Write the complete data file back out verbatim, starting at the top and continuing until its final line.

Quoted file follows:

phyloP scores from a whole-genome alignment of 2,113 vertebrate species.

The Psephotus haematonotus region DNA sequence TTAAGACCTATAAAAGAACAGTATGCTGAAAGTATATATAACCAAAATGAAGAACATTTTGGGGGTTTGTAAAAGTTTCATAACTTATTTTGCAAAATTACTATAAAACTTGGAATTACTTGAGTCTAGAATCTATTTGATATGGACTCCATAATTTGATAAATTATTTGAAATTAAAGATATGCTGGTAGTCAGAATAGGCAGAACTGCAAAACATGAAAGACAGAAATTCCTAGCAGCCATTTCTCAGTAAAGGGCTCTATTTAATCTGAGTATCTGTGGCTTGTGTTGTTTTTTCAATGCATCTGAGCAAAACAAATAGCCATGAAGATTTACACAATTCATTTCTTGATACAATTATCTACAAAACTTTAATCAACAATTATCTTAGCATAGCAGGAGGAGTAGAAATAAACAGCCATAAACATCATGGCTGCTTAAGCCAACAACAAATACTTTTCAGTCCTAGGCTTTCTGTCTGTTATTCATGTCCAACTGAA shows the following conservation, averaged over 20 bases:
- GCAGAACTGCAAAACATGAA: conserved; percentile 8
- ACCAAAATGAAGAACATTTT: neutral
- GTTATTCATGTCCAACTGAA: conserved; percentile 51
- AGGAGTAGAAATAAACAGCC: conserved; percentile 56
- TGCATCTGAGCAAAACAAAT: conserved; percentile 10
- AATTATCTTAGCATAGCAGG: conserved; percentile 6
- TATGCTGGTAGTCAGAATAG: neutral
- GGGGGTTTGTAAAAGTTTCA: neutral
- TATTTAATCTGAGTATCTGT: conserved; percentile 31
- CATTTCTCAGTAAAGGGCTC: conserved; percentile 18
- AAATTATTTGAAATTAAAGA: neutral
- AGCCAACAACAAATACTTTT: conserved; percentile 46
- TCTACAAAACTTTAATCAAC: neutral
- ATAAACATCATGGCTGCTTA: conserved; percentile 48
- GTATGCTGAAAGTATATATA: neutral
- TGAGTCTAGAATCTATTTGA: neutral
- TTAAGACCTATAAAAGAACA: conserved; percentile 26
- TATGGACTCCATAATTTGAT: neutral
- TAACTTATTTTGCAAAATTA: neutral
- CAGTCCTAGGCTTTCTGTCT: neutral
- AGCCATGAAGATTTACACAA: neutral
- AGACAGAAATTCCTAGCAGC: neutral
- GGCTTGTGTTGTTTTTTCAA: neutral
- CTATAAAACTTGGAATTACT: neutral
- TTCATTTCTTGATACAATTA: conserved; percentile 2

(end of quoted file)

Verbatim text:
phyloP scores from a whole-genome alignment of 2,113 vertebrate species.

The Psephotus haematonotus region DNA sequence TTAAGACCTATAAAAGAACAGTATGCTGAAAGTATATATAACCAAAATGAAGAACATTTTGGGGGTTTGTAAAAGTTTCATAACTTATTTTGCAAAATTACTATAAAACTTGGAATTACTTGAGTCTAGAATCTATTTGATATGGACTCCATAATTTGATAAATTATTTGAAATTAAAGATATGCTGGTAGTCAGAATAGGCAGAACTGCAAAACATGAAAGACAGAAATTCCTAGCAGCCATTTCTCAGTAAAGGGCTCTATTTAATCTGAGTATCTGTGGCTTGTGTTGTTTTTTCAATGCATCTGAGCAAAACAAATAGCCATGAAGATTTACACAATTCATTTCTTGATACAATTATCTACAAAACTTTAATCAACAATTATCTTAGCATAGCAGGAGGAGTAGAAATAAACAGCCATAAACATCATGGCTGCTTAAGCCAACAACAAATACTTTTCAGTCCTAGGCTTTCTGTCTGTTATTCATGTCCAACTGAA shows the following conservation, averaged over 20 bases:
- GCAGAACTGCAAAACATGAA: conserved; percentile 8
- ACCAAAATGAAGAACATTTT: neutral
- GTTATTCATGTCCAACTGAA: conserved; percentile 51
- AGGAGTAGAAATAAACAGCC: conserved; percentile 56
- TGCATCTGAGCAAAACAAAT: conserved; percentile 10
- AATTATCTTAGCATAGCAGG: conserved; percentile 6
- TATGCTGGTAGTCAGAATAG: neutral
- GGGGGTTTGTAAAAGTTTCA: neutral
- TATTTAATCTGAGTATCTGT: conserved; percentile 31
- CATTTCTCAGTAAAGGGCTC: conserved; percentile 18
- AAATTATTTGAAATTAAAGA: neutral
- AGCCAACAACAAATACTTTT: conserved; percentile 46
- TCTACAAAACTTTAATCAAC: neutral
- ATAAACATCATGGCTGCTTA: conserved; percentile 48
- GTATGCTGAAAGTATATATA: neutral
- TGAGTCTAGAATCTATTTGA: neutral
- TTAAGACCTATAAAAGAACA: conserved; percentile 26
- TATGGACTCCATAATTTGAT: neutral
- TAACTTATTTTGCAAAATTA: neutral
- CAGTCCTAGGCTTTCTGTCT: neutral
- AGCCATGAAGATTTACACAA: neutral
- AGACAGAAATTCCTAGCAGC: neutral
- GGCTTGTGTTGTTTTTTCAA: neutral
- CTATAAAACTTGGAATTACT: neutral
- TTCATTTCTTGATACAATTA: conserved; percentile 2